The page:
It’s time to move beyond Abraham and the warring trinity of religions he spawned. It’s time to reconnect with our even more ancient indigenous traditions, which are steeped in a reverence for place—an understanding of the sacredness of the natural world, and our human role as caretakers of life.

It’s time for women to stand up as the bearers of life, for us to recognize our sacred responsibility to temper the aggression that has been ascendant during these past millennia of patriarchy.

Although it’s not fashionable to talk in terms of “the gender binary” these days, this evasion strikes me as yet another patriarchal ruse: when the women start getting strong, undercut them by making it taboo to talk about women and men. We’re all just humans, right?

Right, except that some humans—defined by their genitalia—still have more social and political power than others. And those humans—men—are still the ones who are out there fighting wars, running chemical companies, drilling oil, fracking gas, hunting animals, logging forests. Wherever you look, it’s men calling the shots of human civilization, and their playbook spells destruction for all of us.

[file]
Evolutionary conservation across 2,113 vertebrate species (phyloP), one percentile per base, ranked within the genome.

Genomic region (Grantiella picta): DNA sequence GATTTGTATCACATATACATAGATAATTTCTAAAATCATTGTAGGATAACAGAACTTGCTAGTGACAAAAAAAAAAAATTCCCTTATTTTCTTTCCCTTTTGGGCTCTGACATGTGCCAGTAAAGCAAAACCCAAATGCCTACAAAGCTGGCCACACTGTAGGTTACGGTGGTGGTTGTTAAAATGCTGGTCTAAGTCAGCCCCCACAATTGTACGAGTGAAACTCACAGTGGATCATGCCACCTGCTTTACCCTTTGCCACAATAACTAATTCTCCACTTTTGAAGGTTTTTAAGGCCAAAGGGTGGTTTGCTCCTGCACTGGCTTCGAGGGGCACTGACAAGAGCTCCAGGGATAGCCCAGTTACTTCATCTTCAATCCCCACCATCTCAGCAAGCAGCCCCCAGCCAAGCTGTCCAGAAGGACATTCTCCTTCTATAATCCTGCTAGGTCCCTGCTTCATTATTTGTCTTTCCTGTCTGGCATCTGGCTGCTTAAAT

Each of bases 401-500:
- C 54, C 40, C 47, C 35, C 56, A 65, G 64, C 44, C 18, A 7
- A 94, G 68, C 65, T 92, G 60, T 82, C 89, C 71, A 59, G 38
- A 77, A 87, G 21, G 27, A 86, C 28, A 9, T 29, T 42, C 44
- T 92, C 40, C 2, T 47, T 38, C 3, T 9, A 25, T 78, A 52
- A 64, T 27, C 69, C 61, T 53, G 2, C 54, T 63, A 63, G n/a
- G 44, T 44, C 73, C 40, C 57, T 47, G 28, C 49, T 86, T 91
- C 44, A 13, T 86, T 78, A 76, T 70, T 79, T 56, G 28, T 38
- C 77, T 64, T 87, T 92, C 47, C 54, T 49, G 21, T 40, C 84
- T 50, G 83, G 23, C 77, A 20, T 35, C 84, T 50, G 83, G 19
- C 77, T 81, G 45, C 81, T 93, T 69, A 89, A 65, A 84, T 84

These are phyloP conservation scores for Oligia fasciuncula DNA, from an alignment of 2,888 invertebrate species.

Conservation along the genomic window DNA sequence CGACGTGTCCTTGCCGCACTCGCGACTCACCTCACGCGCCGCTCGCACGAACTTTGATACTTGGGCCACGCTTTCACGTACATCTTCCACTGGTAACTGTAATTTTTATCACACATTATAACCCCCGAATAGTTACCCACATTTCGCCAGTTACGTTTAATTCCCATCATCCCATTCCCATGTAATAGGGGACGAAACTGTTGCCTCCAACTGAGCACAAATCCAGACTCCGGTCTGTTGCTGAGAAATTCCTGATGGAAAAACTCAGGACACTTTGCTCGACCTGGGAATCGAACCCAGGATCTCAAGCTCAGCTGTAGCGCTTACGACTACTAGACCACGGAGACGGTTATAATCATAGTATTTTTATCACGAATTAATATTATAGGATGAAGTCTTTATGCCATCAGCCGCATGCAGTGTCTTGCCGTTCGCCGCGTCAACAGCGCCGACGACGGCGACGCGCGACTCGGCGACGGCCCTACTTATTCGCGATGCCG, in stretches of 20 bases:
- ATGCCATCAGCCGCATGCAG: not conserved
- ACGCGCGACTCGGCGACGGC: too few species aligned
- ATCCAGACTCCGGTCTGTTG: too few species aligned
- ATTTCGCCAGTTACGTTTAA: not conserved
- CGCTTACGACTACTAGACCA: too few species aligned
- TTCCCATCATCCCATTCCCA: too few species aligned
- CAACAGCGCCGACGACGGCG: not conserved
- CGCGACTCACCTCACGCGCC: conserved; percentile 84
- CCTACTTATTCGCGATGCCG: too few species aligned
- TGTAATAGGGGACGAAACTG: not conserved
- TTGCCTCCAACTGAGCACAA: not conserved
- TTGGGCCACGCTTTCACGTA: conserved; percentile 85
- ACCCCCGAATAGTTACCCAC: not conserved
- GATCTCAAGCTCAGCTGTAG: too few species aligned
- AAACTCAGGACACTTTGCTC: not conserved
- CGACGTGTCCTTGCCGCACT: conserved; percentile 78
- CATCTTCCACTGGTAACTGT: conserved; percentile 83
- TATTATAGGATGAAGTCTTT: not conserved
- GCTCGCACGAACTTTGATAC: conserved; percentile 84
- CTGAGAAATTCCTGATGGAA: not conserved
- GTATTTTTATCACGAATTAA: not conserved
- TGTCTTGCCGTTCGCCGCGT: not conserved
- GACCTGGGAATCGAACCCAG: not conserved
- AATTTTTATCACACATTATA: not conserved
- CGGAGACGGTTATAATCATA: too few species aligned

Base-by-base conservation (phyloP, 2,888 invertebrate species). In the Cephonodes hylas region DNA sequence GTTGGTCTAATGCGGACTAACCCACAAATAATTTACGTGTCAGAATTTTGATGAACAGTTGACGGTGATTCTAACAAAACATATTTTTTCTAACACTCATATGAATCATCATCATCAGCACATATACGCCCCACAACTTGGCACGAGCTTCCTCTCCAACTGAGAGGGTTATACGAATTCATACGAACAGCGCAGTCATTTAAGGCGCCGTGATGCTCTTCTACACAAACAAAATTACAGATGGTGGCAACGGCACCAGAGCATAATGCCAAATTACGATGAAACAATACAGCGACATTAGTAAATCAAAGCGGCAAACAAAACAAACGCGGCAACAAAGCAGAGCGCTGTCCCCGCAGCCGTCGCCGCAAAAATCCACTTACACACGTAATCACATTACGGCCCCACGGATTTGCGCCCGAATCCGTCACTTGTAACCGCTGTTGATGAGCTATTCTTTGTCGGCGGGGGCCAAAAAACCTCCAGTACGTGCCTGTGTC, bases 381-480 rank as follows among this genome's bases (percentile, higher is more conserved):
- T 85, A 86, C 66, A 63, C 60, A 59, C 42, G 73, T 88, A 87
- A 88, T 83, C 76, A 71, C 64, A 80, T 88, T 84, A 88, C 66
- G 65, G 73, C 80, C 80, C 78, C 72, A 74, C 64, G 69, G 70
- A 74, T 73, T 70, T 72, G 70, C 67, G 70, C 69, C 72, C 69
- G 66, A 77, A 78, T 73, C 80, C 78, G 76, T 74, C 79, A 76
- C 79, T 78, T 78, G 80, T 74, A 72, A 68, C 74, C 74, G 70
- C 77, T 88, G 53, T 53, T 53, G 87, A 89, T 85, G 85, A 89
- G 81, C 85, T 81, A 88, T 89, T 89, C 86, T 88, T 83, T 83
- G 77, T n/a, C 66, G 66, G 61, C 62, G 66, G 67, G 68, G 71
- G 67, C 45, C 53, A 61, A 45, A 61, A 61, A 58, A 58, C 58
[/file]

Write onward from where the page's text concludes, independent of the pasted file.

I believe gender is a spectrum and our gender identities are fluid. All of us humans—men and women—have the capacity to be nurturers and protectors of life, as well as fierce warriors. Right now, we need a huge upsurge of the feminine, compassionate, gentle energy represented by that famous man, Jesus Christ, and in our time there is no reason why women shouldn’t lead the way.